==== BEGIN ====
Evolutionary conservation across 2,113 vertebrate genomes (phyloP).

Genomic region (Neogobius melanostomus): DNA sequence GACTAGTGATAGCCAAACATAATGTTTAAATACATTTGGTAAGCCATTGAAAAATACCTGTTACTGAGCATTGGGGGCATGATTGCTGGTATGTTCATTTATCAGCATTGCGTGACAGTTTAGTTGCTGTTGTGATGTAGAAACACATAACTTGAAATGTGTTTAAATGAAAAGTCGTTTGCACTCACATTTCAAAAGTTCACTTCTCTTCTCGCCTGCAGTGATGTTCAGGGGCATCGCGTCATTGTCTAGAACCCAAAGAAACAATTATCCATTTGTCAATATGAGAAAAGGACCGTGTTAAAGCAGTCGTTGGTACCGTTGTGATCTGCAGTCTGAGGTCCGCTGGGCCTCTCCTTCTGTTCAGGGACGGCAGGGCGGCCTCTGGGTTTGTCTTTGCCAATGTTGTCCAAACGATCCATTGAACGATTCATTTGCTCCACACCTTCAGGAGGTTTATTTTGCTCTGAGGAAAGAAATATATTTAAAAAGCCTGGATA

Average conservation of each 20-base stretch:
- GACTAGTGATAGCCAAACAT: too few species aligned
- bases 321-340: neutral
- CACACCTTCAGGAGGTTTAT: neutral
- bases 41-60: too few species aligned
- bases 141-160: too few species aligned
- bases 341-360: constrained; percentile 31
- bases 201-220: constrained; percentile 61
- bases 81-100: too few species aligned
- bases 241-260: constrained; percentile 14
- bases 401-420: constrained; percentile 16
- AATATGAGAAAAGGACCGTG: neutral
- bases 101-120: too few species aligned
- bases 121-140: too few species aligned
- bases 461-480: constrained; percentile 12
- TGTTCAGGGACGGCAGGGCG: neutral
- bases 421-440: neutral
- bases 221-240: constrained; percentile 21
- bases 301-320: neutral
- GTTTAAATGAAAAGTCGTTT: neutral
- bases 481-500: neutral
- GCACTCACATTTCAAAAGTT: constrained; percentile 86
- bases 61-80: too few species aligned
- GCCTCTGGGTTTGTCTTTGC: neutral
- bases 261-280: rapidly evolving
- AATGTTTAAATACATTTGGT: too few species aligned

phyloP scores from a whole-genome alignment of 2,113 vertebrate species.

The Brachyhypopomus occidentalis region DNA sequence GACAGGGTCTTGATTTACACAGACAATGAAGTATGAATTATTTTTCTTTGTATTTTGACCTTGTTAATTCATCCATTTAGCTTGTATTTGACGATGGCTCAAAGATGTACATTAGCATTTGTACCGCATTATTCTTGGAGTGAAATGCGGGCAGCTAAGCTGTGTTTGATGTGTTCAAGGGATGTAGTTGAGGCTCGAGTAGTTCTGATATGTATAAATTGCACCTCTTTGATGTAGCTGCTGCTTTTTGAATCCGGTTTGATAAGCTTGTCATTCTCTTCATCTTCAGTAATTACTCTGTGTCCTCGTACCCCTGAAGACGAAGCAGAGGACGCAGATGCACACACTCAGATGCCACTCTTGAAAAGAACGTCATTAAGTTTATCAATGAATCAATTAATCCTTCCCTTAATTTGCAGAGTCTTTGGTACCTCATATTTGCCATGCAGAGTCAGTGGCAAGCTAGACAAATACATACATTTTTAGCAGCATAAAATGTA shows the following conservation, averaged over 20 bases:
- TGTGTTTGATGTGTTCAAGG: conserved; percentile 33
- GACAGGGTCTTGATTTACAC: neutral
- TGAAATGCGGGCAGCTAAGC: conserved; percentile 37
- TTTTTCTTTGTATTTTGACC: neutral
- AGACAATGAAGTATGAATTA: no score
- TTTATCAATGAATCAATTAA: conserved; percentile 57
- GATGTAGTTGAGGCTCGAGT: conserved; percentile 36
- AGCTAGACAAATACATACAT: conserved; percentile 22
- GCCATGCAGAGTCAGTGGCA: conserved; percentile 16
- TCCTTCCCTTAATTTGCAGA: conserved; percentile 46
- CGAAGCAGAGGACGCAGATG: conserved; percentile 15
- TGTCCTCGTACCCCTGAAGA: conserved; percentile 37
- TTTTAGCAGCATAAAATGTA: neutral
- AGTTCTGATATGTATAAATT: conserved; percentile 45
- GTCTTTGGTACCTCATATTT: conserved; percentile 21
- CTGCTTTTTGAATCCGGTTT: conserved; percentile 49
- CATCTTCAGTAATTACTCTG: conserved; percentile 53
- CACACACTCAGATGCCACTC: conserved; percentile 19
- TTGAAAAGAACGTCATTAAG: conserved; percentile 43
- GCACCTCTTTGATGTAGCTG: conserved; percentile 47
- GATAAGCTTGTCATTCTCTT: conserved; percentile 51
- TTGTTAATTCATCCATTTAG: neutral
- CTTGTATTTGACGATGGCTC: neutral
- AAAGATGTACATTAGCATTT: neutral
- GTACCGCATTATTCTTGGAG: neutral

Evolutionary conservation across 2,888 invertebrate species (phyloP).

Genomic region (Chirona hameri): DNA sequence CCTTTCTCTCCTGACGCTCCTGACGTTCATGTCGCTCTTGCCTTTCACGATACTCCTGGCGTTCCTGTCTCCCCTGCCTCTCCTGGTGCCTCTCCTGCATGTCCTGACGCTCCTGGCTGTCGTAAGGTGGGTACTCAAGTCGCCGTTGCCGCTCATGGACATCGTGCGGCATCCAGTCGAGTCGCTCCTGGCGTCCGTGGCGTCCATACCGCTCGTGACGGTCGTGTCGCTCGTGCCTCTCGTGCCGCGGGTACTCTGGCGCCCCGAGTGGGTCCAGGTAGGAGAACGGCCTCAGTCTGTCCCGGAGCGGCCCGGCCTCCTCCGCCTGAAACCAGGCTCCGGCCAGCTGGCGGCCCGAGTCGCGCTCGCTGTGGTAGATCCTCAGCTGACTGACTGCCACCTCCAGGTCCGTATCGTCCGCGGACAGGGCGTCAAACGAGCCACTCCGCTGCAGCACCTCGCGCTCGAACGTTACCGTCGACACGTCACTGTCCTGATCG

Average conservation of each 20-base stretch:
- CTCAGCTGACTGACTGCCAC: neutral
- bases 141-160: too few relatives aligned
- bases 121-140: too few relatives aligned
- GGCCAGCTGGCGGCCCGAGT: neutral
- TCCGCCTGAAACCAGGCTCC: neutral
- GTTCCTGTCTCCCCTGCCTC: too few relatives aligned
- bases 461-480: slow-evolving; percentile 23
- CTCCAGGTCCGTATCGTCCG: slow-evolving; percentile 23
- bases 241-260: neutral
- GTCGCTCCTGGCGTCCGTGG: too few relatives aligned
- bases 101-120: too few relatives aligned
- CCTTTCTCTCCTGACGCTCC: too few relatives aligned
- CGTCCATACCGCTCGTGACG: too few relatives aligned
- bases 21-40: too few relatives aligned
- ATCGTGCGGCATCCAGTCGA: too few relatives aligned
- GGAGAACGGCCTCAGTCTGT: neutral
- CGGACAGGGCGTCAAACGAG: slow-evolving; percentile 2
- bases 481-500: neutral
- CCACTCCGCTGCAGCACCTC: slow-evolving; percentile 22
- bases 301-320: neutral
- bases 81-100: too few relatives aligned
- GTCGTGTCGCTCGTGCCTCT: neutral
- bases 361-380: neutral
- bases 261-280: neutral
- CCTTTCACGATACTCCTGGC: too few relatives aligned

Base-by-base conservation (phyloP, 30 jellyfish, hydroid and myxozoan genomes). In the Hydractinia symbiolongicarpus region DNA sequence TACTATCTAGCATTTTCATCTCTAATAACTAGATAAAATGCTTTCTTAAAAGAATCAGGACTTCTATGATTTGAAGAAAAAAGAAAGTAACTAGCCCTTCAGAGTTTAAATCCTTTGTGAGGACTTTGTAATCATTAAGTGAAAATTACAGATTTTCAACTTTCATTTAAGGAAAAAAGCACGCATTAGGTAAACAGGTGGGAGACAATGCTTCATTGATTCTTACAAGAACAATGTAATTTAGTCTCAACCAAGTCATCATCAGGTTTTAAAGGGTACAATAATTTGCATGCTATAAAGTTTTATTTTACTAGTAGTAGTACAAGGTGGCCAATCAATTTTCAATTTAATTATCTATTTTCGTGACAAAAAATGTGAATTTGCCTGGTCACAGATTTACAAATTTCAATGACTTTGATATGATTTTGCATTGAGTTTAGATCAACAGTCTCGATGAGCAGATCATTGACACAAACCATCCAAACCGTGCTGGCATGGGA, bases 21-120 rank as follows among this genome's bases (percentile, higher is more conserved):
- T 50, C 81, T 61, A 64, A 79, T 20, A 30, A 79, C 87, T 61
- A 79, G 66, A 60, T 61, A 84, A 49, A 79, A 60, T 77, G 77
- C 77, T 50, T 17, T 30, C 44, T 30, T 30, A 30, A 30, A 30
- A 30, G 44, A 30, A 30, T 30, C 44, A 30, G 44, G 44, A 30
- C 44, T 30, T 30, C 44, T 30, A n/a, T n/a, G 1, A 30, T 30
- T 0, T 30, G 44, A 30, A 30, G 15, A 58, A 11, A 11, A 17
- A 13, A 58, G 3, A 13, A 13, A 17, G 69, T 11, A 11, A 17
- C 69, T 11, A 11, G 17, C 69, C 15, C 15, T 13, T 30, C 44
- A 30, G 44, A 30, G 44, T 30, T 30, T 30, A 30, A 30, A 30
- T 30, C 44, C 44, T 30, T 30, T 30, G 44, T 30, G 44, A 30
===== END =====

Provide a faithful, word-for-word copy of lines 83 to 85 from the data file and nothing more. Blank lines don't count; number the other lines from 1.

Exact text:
- CCTTTCACGATACTCCTGGC: too few relatives aligned

Base-by-base conservation (phyloP, 30 jellyfish, hydroid and myxozoan genomes). In the Hydractinia symbiolongicarpus region DNA sequence TACTATCTAGCATTTTCATCTCTAATAACTAGATAAAATGCTTTCTTAAAAGAATCAGGACTTCTATGATTTGAAGAAAAAAGAAAGTAACTAGCCCTTCAGAGTTTAAATCCTTTGTGAGGACTTTGTAATCATTAAGTGAAAATTACAGATTTTCAACTTTCATTTAAGGAAAAAAGCACGCATTAGGTAAACAGGTGGGAGACAATGCTTCATTGATTCTTACAAGAACAATGTAATTTAGTCTCAACCAAGTCATCATCAGGTTTTAAAGGGTACAATAATTTGCATGCTATAAAGTTTTATTTTACTAGTAGTAGTACAAGGTGGCCAATCAATTTTCAATTTAATTATCTATTTTCGTGACAAAAAATGTGAATTTGCCTGGTCACAGATTTACAAATTTCAATGACTTTGATATGATTTTGCATTGAGTTTAGATCAACAGTCTCGATGAGCAGATCATTGACACAAACCATCCAAACCGTGCTGGCATGGGA, bases 21-120 rank as follows among this genome's bases (percentile, higher is more conserved):
- T 50, C 81, T 61, A 64, A 79, T 20, A 30, A 79, C 87, T 61